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Educational opportunities exist for pharmaceutical animal care

Interested individuals can pursue certification or continuing education credits, many of which are available through the American College of Veterinary Pharmacists.

When it comes to animal care, most people rely strictly on the advice of their veterinarians, not realizing that pharmacists may also be in a unique position to offer guidance.

Some pharmacists have studied veterinary pharmacy beyond compounding and can provide basic advice on the care of animal patients. Pharmacists can advocate and educate on behalf of animal patients and their owners, specifically in the areas of weight management, vaccinations, poison treatment, and insurance coverage.

Weight control

Obesity in America is not relegated to humans. Approximately 37% of dogs are classified as overweight, while 19% can be classified as obese. For felines, approximately 26% are overweight, with 34% classified as obese.1 As in humans, weight control problems can contribute to a plethora of complications in domestic dogs and cats, including cardiovascular disease, diabetes, and hypertension.

Body mass index is used to determine obesity in humans. Rather, animals are visually evaluated for body condition score (BCS). There are 2 BCS scores; 1 uses a scale of 1 to 5 and the other a scale of 1 to 9 (see image below).two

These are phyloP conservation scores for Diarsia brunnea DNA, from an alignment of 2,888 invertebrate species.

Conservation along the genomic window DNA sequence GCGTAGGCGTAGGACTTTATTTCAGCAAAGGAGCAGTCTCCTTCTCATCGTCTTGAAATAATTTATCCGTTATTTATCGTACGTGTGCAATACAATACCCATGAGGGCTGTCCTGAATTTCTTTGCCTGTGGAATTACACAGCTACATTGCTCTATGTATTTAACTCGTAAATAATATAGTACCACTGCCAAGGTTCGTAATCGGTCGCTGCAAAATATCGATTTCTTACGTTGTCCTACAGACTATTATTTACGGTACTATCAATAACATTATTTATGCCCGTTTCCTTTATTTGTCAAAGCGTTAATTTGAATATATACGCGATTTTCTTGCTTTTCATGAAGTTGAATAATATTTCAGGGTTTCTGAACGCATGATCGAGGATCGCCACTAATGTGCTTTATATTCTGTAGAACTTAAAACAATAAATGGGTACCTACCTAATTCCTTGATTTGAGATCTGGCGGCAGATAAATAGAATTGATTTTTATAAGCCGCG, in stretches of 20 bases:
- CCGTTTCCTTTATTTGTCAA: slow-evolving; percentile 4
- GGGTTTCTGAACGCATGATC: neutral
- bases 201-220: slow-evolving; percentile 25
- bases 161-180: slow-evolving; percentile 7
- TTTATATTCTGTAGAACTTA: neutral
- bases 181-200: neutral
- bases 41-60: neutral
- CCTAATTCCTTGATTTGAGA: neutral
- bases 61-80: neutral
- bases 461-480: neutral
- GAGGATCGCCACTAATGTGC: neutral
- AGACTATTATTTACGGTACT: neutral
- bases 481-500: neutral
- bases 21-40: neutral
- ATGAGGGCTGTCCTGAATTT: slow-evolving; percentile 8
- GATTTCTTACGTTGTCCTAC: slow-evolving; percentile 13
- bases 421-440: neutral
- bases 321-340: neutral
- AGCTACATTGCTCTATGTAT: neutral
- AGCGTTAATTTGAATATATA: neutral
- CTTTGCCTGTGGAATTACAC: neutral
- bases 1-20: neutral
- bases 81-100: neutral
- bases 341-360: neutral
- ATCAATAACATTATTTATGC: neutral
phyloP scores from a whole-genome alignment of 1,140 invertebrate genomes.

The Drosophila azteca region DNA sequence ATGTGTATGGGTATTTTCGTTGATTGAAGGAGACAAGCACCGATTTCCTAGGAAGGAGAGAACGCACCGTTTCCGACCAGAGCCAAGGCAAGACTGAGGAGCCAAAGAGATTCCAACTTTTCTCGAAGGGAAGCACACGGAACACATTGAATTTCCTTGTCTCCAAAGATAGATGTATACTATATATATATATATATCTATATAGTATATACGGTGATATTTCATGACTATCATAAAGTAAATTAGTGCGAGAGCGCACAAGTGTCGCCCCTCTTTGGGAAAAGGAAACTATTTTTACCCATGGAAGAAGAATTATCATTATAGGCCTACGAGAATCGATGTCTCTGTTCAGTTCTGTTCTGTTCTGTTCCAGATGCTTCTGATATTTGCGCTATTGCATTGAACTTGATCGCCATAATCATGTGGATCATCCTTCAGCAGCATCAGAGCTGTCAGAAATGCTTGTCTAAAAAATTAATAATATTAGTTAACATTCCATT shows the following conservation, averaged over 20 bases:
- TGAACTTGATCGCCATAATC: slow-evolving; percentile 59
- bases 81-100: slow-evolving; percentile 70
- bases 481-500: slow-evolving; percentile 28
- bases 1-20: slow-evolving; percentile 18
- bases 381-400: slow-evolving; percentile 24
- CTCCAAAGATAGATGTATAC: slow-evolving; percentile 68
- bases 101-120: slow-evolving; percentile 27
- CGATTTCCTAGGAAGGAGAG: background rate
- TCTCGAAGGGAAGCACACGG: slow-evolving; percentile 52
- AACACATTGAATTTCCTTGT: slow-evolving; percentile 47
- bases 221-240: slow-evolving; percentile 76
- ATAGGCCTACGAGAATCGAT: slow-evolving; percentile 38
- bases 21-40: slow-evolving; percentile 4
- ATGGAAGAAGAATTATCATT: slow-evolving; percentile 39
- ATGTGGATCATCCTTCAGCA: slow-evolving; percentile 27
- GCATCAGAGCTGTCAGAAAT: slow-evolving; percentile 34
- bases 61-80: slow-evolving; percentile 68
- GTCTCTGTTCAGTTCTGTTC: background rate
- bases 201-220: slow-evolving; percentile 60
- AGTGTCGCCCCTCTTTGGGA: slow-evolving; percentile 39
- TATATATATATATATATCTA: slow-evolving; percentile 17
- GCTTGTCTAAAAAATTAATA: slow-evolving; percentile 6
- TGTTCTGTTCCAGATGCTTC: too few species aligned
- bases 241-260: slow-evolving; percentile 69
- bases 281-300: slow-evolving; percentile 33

In the event an animal is noted to be obese or overweight, the pharmacist should recommend that the owner see a certified veterinary nutritionist. The animal may need a prescribed diet, which would be within the scope of a veterinarian-client-patient relationship.

vaccines

Although there are no clear statistics on the vaccination rate among domestic dogs and cats in the United States, findings from the United Kingdom show that 25% of puppies were not properly vaccinated and 23% of dogs were not properly boosted. Additionally, 35% of kitties were not properly vaccinated and 41% of cats were not properly boosted. These numbers are likely to be higher in the United States, due to anti-vaccination advocates.3

The American Society for the Prevention of Cruelty to Animals (ASPCA) recommends core vaccinations for dogs, including canine hepatitis, canine parvovirus, distemper, and rabies. For cats, the ASPCA recommends feline calicivirus, feline herpes type 1, panleukopenia, and rabies. Vaccination requirements vary by state law.4

There is no provision that allows pharmacists to administer vaccines to animal patients. However, pharmacists can advise patients on the importance of preventing the spread of some viruses by keeping the seating area clean. Additionally, pharmacists can encourage pet owners to adhere to vaccination and distribution charts, such as the one below.5

accidental poisoning

Pharmacists should also advise pet owners on what to do in the event of accidental poisoning. Since cats are more picky eaters, they are less susceptible to poisoning than dogs, which are better classified as opportunistic binge eaters. Signs of poisoning include diarrhea, excessive drooling and panting, and tremors. Encourage pet owners to have 3% hydrogen peroxide and oral syringes in their homes. For every 5 pounds of body weight, administer 1 teaspoon of hydrogen peroxide. Vomiting should occur within 20 minutes. If not, repeat only once. Do not use syrup of ipecac. However, owners should not administer hydrogen peroxide if6:

  • No one saw what the animal ate or how much it ate.
  • The animal has already vomited.
  • The animal has ingested a household cleaning product, petroleum derivatives or products containing acids or alkalis.
  • The animal has swallowed a sharp object.